A Clinic on the Sea

Every once in a while, mediaphiles come across things they decide to watch just on a whim. Usually it’s something that falls generally outside their typical viewing genre. At the beginning, they may question the decision, only to keep going anyway and eventually discover that it was entirely worth it.

This week’s subject is A Clinic on the Sea (also known as Umi no Ue no Shinryoujo), which I had specifically started watching because I saw that Shouta Matsuda (Hana Yori Dango, Liar Game) was in it, playing the desperate doctor Kouta Sezaki. I had seen him previously in Sennyuu Tantei Tokage, which is a whole other conversation, and figured this story would at least be interesting if he was in it. The female lead, nurse Mako Togami, was played by Emi Takei (Rurouni Kenshin, W no Higeki). There was also a third actor I was not expecting to see, who caught me completely off guard, and that’s Sota Fukushi (Kamen Rider Fourze, Starman – This Star’s Love), who appeared in a supporting role.


At the beginning of the series, Doctor Kouta (because that’s what he insists on everyone calling him) has taken a job on a floating medical clinic that travels between the various small islands of an inland sea. His goal, aside from professional duty, is to find a woman who will marry him, who he can take home to meet his mother. Every time they pull up to a dock, he meets someone, and proceeds to tell the crew that he won’t be coming back to the boat, much to their collective disgust and eventual frustration. Each time, the woman has some story or another as for why they can’t be together, or he’s able to come to that conclusion on his own. As the story proceeds, though, he starts to make connections with the other doctors, nurses, and members of the boat’s crew.

Like most series of this nature, every episode very much has an “A” story which relates whatever medical event is being dealt with, and a “B” story which connects the episode to the main over-arcing thread. The ending is incredibly predictable, but it doesn’t detract from the journey.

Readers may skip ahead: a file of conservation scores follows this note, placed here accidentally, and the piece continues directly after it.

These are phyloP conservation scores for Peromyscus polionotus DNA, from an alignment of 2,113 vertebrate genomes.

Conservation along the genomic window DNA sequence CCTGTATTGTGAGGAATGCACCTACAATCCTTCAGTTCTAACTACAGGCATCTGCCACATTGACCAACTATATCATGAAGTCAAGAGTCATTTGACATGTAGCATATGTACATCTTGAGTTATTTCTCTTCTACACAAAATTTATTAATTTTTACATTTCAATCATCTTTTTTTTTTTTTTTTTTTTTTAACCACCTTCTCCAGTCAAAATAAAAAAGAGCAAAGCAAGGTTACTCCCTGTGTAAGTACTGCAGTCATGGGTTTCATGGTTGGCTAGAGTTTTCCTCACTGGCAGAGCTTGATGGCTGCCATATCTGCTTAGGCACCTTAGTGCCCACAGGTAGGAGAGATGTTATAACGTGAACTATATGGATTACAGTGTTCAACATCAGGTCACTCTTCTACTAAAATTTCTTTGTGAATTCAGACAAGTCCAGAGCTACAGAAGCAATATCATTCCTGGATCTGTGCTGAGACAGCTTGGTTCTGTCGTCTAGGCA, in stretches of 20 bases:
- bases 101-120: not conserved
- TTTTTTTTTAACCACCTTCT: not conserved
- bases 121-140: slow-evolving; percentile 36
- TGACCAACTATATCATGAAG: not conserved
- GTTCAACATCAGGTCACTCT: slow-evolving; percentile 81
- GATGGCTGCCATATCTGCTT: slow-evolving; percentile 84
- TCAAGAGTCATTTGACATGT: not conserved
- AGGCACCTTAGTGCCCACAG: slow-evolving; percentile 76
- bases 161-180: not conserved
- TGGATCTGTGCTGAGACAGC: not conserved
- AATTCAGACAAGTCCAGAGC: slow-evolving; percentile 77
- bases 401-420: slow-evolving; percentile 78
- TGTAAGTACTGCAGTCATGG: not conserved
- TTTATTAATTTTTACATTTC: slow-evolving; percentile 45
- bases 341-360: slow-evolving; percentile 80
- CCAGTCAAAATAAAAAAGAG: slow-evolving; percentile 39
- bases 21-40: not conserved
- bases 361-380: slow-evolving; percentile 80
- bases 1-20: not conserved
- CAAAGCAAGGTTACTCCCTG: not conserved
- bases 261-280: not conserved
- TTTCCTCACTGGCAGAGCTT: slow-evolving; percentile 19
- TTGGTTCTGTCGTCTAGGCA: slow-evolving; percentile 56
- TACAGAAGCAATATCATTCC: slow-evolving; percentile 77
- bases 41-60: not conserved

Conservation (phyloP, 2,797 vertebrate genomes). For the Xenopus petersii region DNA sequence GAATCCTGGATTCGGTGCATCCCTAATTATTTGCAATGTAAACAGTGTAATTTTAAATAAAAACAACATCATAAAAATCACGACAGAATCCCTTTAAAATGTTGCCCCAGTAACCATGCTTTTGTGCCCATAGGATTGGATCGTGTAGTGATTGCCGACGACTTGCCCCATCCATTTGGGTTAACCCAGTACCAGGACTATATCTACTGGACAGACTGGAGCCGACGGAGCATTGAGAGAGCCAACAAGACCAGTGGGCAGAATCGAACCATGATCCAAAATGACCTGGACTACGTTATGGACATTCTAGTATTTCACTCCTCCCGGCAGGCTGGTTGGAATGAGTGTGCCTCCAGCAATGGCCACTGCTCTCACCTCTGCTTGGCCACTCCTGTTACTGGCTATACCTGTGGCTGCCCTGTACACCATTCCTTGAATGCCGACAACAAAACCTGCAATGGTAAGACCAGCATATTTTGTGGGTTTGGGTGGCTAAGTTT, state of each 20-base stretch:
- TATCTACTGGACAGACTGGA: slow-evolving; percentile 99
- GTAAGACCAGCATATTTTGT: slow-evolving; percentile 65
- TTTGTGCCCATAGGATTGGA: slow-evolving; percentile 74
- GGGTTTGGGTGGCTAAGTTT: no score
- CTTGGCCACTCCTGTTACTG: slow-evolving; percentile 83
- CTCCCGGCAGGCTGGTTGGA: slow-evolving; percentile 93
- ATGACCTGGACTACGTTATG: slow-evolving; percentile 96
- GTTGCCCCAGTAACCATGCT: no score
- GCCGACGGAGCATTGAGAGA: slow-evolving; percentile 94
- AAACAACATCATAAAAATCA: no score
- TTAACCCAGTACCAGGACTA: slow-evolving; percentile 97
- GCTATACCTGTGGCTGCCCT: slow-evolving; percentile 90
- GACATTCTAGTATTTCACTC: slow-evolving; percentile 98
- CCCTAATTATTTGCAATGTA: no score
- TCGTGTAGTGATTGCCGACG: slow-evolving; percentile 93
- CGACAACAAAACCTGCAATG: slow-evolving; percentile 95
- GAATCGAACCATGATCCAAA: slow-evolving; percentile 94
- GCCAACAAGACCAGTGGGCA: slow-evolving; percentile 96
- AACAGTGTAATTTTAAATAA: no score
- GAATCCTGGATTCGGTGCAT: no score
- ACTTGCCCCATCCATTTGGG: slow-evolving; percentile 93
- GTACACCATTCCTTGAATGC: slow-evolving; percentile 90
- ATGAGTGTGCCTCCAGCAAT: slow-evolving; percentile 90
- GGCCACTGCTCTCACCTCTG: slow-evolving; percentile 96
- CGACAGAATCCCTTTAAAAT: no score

What’s great is that every supporting role is fleshed out, and the viewer gets to see what Doctor Kouta sees because it takes place in such close quarters. Please be sure to watch the ending sequence of every episode, since most of them have unique animations that illustrate various other things about the characters that aren’t necessarily shown in the main story lines.

That all being said, your mileage will probably vary on this one, because it takes some patience to get through the first couple episodes.

Rating: 3rd Gear

[If you have a topic you’d like me to cover in a future article, please don’t hesitate to email me at Sara at otdt.net.]

Rurouni Kenshin: Kyoto Inferno

In taking a story from manga to anime, to live action, there are bound to be changes that make it more format- and audience-friendly. As we saw a couple weeks ago, it doesn’t always come out successfully, but in the case of today’s subject, the combination of writing, acting, directing, and the rest of the crew has come together to put out a truly excellent product.

RK Kyoto Inferno

This time I’m looking at volume two of the Rurouni Kenshin film series, “Kyoto Inferno”. With Takeru Sato and Emi Takei reprising their roles as Kenshin and Kaoru, respectively, the story picks up not long after where it left off at the end of the first movie. The audience is introduced to Makoto Shishio in all his insanity, and it becomes obvious to newcomers that he’ll be the primary antagonist going forward. The movie covers the section where Kenshin is egged into going to Kyoto out of a responsibility for resolving the fact that Shishio even exists in the first place, up through the encounter on the ships in the harbor. Fans of the source material will hopefully recognize the new character brought in at the very end.

Rurouni Kenshin fans will also probably pick up on the fact that even though this second movie follows closer to the original story, it is still constrained by the changes made to it in the first one. Sanosuke’s loyalty is established, so that’s not such a big deal, but we don’t see as satisfying an explanation of the level of motivation associated with Aoshi Shinomori’s obsession with Kenshin as we’re familiar with because he wasn’t part of Kanryuu’s crew this time around. That all being said, everything fits well within the existing parameters of this modified version, and it’s a beautiful ride all over again. The only story element I was truly disappointed in was that Kenshin’s departure was so close to the beginning. I felt like we didn’t have enough of a chance to get back into the right emotional head space, to have it hit as hard as it did in the manga and anime.

This movie could exist in a vacuum if it wanted. Viewers don’t necessarily have to be familiar with the first installment or the source material to get something out of it, and that’s definitely a good thing. You will be left wanting for part three, though, and that’s a good thing too. If you have any feelings about the story, actors, setting, or any other relevant element, I highly recommend checking this one out. I know I’m eagerly waiting for the ‘end of the legend’.

Rating: 5th Gear

[If you have a topic you’d like me to cover in a future article, please don’t hesitate to email me at Sara at otdt.net.]